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H.J. Siegel, School of Electrical Engineering, Purdue University
A formal mathematical model of single instruction stream-multiple data stream (SIMD) machines is defined. It is used as a basis for analyzing various types of interconnection networks that have been discussed in the literature. The networks are evaluated in terms of the lower and upper bounds on the time required for each of the networks discussed to simulate the other networks. SIMD machine algorithms are presented as proofs of the upper time bounds on these simulation tasks. These simulations are used to demonstrate techniques for proving the correctness of SIMD machine algorithms, i.e., analyzing the simultaneous flow of N data items among N processors. Processor address masks, a concise notation for activating and deactivating processors, are used in the algorithms. The methods used to prove the lower bounds and to construct (and prove correct) simulation algorithms to show the upper bounds can be generalized and applied to the analysis of other networks.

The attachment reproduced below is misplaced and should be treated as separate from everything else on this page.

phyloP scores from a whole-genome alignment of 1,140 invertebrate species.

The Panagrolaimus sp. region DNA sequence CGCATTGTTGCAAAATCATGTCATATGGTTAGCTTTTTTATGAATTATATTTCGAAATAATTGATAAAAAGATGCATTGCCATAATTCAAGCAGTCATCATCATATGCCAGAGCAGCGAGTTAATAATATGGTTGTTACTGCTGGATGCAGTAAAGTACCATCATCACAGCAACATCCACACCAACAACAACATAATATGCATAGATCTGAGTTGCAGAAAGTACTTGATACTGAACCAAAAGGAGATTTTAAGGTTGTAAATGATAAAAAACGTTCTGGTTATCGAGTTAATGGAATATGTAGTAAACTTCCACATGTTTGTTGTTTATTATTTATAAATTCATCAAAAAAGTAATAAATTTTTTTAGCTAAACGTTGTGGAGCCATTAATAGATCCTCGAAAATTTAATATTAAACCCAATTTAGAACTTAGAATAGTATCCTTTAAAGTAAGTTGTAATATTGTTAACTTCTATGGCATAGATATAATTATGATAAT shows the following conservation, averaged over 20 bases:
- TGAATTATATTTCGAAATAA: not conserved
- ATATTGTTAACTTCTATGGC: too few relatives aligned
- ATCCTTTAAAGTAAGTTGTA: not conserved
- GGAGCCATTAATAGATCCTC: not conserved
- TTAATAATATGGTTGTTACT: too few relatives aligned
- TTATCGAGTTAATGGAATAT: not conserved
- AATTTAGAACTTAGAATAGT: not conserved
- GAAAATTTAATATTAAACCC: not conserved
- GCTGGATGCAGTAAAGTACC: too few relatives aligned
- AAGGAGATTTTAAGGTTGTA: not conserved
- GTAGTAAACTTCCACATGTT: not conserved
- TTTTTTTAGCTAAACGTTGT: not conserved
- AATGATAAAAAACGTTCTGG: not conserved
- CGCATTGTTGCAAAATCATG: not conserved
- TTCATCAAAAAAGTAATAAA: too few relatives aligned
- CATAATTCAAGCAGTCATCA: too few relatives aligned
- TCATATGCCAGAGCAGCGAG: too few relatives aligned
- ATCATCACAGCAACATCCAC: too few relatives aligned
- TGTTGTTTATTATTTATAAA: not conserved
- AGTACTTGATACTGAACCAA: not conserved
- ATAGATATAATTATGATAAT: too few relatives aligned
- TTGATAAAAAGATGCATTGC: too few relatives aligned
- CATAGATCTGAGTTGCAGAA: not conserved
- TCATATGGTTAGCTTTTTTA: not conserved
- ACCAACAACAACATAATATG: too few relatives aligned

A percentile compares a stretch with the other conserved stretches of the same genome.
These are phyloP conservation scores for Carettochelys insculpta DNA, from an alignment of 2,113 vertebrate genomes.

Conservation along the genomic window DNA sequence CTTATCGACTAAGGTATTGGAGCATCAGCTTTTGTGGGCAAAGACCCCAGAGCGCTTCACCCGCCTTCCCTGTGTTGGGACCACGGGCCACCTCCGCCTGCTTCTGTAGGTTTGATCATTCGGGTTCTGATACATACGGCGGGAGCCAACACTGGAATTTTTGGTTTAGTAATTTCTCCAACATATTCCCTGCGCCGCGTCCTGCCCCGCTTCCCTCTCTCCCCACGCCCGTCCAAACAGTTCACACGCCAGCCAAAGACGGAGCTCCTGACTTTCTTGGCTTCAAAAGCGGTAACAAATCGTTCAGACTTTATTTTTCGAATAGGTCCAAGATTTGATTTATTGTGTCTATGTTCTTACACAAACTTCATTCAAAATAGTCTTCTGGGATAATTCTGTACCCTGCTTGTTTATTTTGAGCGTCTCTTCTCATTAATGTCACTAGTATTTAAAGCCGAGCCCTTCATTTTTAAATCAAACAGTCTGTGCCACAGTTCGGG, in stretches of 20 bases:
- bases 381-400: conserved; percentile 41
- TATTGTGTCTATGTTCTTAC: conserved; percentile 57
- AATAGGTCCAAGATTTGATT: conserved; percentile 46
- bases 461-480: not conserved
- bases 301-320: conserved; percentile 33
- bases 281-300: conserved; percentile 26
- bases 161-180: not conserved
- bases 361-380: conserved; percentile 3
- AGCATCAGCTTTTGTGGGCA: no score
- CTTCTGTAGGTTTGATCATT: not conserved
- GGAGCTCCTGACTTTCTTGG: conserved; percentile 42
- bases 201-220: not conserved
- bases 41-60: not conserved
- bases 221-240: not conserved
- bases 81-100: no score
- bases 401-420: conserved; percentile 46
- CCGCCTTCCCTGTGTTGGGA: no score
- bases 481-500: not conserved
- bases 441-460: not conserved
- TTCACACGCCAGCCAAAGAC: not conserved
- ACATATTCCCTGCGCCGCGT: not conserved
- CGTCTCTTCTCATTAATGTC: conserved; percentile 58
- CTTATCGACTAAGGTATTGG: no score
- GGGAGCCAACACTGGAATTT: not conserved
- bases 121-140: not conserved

Index Terms:
STARAN, Algorithm correctness, array processors, computer architecture, Illiac IV, interconnection networks, n-cube array, parallel processing, perfect shuffle, permutation networks, SIMD machines
Citation:
H.J. Siegel, "A Model of SIMD Machines and a Comparison of Various Interconnection Networks," IEEE Transactions on Computers, vol. 28, no. 12, pp. 907-917, Dec. 1979, doi:10.1109/TC.1979.1675280
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